half a century
I remember being nine or ten, laying on the top bunk in my bedroom, staring at the ceiling, waiting for sleep to find me. Times were rough then. I was young, confused, dealing with the dramas of fifth grade and boys and wondering if Justin liked me for real or not.
Or should I go out with Jason?
Tough times, people.
It was then, when I was on the brink of sleep, that I’d hear my mom down the hall clicking away at her computer. That’s where you’d find her every night after Carly and I went to bed. Parked in front of the computer, doing her homework after a long day at her regular 9-5. From my bed I could clearly see her, sitting there leaned back in her chair with one foot resting on the desk and her headphones on. Every now and again she’d sing.
My mom has a very pretty voice. Sometimes, and she never knew it, I’d sing along, too, softly from my top bunk.
My voice is nothing like hers.
She was always the last to bed and the first to get up, ready to get us up for school and off to the bus so she could drive to work. She’d come home from work, make dinner, prod us along to get ready for bed and then sit at the computer, doing homework.
See, my mom never got the opportunity to do the college thing right out of high school. Instead, years later, she dedicated all her weekends to furthering her education. To have a better life for herself and for us.
I think to really respect your parents, you have to see them struggle. You have to see them come out of the worst of times and possibly the scariest of times to really respect them. To see them take everything they teach us, and put it to action.
My mom is no exception to this.
She was a widow at 19. She was left with a tiny baby of 11 days old. She was in a bad marriage, a sad marriage and a hard fought but didn’t quite work out marriage. She has joints that pretty much hate her and give her pain every day. She, for the first time in her whole life, lives alone. She has good days, bad days, in between days. She’s a fighter, and a survivor, and a damn fine woman.
And I respect the hell out of her.
I remember the day she graduated from college. I wore a long dress, my sunflower hair tie and Mom’s great uncle Art’s necklace that he had made from some giant stones. I put a lot of thought into that outfit. There, somewhere out there, is a photo of me walking around on the curb singing a song, while my mom and aunt Emily were in the background being photographed. (My mom and Emily graduated at the same time.)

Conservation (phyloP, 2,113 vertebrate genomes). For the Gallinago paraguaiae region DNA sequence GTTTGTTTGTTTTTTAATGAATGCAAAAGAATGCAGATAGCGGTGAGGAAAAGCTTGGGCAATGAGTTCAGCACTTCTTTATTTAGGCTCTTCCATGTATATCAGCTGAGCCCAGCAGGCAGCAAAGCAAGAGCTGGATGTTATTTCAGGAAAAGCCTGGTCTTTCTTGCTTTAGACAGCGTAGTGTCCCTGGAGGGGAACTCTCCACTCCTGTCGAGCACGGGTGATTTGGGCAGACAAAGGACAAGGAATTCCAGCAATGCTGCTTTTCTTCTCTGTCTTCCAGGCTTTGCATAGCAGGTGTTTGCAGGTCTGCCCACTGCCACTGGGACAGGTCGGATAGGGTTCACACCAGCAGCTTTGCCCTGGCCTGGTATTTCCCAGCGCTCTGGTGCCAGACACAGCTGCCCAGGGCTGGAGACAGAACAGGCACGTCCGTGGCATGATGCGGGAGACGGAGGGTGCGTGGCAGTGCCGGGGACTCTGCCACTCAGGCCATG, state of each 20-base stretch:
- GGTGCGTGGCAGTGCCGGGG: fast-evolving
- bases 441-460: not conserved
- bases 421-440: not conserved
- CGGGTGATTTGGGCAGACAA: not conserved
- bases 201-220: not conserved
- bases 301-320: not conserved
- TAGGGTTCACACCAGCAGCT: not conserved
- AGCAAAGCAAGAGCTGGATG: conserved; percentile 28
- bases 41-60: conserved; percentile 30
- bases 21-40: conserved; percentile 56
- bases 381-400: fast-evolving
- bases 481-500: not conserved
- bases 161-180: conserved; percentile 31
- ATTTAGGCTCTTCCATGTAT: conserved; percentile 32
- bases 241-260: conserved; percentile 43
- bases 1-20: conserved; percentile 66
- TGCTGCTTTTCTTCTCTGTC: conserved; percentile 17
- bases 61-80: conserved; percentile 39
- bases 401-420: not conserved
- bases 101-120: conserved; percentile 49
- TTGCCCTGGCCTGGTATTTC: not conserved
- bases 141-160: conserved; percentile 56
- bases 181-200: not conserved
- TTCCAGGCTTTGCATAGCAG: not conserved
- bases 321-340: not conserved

That was the day my other aunt was the crazy woman creeping down the aisle to get the perfect shot of my mom and Emily sitting awaiting graduation.
The day my whole family got together to celebrate an awesome accomplishment.
The day my mom thanked Carly and me for being there for her for the two years she dedicated to college and a full time job.
But really, it’s me thanking her for showing us that it doesn’t matter what age you are, you can always better yourself.
Today (August 14th) is my mom’s fiftieth birthday. A half a century.
No, she’s not perfect. Yes, she drives me crazy. And yes, sometimes I wonder if I was adopted.
But really? I’m my mother’s daughter. And I wouldn’t have it any other way.
Some days she makes me want to rip my hair out but then there are the days when she laughs so hard she pees herself and I get it on video.
She’s the one that was a single mother, but knew how to ask for help. Who talked to us like adults and and made sure we never went to bed angry. Who was as rational as a mother to two daughters could be. Who gave us space, taught us independence but reminded us we could always go home. Who listened when we spoke and respected our opinions.
I don’t remember my mom as heavy or thin or in between. But I do remember the feeling of my head resting on her belly as we watched tv together. I remember the times she’d buy my favorite candy bar when I was home sick with a cold. When I was having a hard time after Tony died, she got me help. When I wanted to sign up for the Army, she listened to my reasons and with a heavy heart, signed the parental permission form. She’s always known what kind of person I was, and parented to that. She knew that to hold me back would break me. She didn’t make me feel guilty for not choosing to go to college. She supported me when I moved in with my boyfriend of only three months. She was there, holding my hand the day I had my first baby. She watched the kids for me so I could go to therapy for my PPD. She’s an excellent grandmother, a patient and kind one who may not have the grey hair and oversized dresses, but she does have a purse full of things for Mae to rip out and reorganize. She doesn’t judge me or make me feel small. She always listens when I ask.
I honestly thought for months about what to give her for her birthday. And with only 2 hours left until the big day, I still have no idea. What do you give to the woman who gave you life? There’s really no answer to that.
So what I’ll give you mom, is this. A reminder of all the good you’ve done in your life. Because focusing on the bad is a waste of time and frankly, you’re so much more good than bad. I’m sorry there are times that I seem like I’m judging, but really, it’s me, being me. You’re an incredible woman, though you don’t always see it, I do. You make me so proud and happy and sometimes I wonder how I got so lucky to have a mom like you.
Thank you, mom. Thank you for being the most amazing mom I have ever known and keeping life interesting.
Happy fiftieth birthday. I love you.